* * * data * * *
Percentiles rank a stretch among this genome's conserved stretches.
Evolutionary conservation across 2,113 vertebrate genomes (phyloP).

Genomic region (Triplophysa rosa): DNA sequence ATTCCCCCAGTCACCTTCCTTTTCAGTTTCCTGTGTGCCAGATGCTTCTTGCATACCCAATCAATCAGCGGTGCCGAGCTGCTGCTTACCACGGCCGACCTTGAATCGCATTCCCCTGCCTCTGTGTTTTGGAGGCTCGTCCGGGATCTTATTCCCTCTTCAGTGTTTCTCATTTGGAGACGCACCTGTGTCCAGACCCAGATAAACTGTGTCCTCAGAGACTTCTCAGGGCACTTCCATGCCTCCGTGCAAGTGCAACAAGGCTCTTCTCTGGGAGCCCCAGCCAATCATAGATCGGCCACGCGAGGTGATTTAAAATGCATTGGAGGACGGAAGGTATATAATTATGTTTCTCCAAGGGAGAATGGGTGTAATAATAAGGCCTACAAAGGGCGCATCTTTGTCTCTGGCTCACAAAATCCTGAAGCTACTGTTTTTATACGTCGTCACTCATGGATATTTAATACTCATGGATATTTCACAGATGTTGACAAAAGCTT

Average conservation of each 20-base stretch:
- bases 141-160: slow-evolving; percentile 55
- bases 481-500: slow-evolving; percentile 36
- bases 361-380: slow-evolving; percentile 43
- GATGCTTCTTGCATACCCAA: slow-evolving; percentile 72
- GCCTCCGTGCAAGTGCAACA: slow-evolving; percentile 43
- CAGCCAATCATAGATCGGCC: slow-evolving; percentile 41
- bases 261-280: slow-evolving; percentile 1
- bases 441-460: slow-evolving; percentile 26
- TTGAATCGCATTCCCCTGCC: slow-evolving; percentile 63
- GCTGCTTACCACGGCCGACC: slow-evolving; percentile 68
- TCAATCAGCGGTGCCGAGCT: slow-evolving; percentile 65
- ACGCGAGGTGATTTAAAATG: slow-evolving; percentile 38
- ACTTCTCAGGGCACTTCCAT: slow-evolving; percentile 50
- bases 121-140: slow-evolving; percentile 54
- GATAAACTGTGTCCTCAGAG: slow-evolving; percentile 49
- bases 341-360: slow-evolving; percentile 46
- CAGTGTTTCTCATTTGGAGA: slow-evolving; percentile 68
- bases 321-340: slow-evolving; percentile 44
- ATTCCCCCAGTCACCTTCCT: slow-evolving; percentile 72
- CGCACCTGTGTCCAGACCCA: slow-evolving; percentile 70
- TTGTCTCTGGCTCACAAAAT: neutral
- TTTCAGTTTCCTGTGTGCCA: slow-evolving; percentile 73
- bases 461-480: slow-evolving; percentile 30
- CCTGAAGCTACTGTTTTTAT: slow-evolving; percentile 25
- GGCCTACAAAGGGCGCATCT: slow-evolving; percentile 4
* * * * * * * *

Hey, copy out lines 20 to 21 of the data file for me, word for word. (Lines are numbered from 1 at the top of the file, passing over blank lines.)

- bases 341-360: slow-evolving; percentile 46
- CAGTGTTTCTCATTTGGAGA: slow-evolving; percentile 68